CHL Student Buzz: Meet Jacob Wilkinson…

7th October 2021

Student, Bachelor of Politics, Philosophy and Economics and Bachelor of Asian Studies double degree, with a major in Mandarin

Sometimes, it takes only a moment to inspire one’s direction in life. When Jacob Wilkinson was in secondary school, he was amazed at the ease with which ANU alumni Kevin Rudd got up in public and spoke Mandarin. Jacob saw an interview between Kevin Rudd and a journalist from mainland China. As she asked him questions on complex issues of trade and international affairs, Kevin Rudd fluently responded with all kinds of advanced idioms and expressions, all without a moment’s hesitation. This was a turning point of sorts for Jacob, as it majorly fanned his interest in the Mandarin language.

"Everyone who learns Mandarin has a favourite idiom or phrase. One of my favourite phrases, that almost all of my Mandarin teachers have emphasised at some point or another, is the phrase 学而优则仕 xue er you ze shi, which means that ‘a good scholar can become an official’ or ‘he who excels in study can follow an official career’. I really like this phrase as it epitomises so many different aspects of Chinese culture—the emphasis on studying hard and merit and the respect Chinese society has for the civil service. My Mandarin teachers would use it to motivate my peers and me before exams!"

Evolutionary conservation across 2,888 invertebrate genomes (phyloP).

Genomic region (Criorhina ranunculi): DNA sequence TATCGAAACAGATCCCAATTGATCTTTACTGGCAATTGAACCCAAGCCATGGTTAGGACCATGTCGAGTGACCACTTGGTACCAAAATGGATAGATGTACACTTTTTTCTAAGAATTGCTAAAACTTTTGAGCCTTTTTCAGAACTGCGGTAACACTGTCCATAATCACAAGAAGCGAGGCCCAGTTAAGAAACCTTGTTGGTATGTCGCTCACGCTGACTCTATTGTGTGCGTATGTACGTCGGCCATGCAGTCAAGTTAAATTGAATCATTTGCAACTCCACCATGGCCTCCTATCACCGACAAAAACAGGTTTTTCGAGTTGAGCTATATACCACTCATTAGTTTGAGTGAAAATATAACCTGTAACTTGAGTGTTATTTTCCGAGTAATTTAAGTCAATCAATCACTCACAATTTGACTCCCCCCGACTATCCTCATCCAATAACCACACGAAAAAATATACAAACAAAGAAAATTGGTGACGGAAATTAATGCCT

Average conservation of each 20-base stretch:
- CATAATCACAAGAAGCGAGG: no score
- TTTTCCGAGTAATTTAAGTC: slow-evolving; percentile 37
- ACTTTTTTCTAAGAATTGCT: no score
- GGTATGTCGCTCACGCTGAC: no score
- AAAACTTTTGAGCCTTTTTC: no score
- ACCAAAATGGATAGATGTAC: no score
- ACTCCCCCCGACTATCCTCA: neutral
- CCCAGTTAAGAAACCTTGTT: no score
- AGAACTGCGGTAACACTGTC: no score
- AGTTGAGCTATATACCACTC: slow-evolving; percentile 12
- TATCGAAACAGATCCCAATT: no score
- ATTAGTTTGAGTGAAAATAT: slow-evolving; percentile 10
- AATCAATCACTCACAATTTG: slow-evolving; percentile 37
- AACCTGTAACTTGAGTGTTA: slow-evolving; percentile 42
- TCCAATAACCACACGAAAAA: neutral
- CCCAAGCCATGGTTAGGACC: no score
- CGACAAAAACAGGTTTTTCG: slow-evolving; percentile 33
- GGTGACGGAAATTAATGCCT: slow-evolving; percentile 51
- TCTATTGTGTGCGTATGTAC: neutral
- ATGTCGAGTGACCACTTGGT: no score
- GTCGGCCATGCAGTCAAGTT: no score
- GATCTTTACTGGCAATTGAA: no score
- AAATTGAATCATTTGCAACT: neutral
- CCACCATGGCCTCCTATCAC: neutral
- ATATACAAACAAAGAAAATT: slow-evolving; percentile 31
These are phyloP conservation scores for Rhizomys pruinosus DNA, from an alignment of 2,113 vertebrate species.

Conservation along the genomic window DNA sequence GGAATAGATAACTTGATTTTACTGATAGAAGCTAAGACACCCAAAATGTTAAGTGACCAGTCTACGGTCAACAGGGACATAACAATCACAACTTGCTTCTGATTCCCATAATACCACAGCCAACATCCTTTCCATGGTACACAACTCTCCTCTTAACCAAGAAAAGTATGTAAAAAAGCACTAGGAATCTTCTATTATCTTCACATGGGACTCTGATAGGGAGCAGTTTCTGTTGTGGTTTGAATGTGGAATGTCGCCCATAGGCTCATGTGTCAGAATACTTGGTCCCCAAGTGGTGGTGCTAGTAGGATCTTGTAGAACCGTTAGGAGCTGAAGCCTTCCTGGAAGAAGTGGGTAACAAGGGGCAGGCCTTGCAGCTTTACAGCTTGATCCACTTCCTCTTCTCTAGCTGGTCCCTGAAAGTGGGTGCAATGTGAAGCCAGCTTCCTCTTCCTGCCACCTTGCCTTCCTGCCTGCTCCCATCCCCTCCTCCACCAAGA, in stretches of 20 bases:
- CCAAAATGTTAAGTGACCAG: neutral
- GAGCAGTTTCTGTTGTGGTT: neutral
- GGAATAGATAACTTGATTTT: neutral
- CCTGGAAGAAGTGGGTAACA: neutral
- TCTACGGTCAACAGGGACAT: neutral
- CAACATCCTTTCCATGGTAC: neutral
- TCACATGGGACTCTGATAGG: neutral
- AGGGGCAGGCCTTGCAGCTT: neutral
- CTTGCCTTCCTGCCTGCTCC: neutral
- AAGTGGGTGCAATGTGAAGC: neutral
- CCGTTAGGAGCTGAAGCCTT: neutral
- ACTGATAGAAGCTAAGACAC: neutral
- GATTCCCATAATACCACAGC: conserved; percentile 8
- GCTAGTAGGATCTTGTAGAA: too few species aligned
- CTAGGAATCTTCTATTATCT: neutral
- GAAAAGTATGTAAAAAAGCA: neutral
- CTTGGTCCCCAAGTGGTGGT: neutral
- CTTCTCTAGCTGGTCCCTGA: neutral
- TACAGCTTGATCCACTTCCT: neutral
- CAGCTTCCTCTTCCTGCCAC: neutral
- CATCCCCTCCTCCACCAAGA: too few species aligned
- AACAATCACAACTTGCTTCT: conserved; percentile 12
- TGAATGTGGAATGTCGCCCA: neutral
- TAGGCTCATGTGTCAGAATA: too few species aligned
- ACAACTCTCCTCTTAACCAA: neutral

1. Tell us a bit about yourself—what you do currently and what you studied.

I am about to start a Master of Strategic Studies (Adv.), having just graduated with a Bachelor of Politics, Philosophy and Economics and Bachelor of Asian Studies double degree, with a major in Mandarin. I sat my HSK 5 proficiency exam a few years ago and am looking to complete my HSK 6 final Mandarin proficiency exam in a few weeks.

This degree led me to participate in a number of fantastic opportunities. On top of studying Mandarin at ANU, I have spent roughly a year of my undergraduate learning Mandarin in China, studying at Fudan University and working at the Australian Chamber of Commerce in Guangzhou and in Taiwan studying at the National Taiwan University on a Huayu Enrichment Scholarship. I have also taken part in ANU study tours across India and Mongolia, looking at political dynamics and social issues, and self-study tours to Beijing and the regional town of Chengde.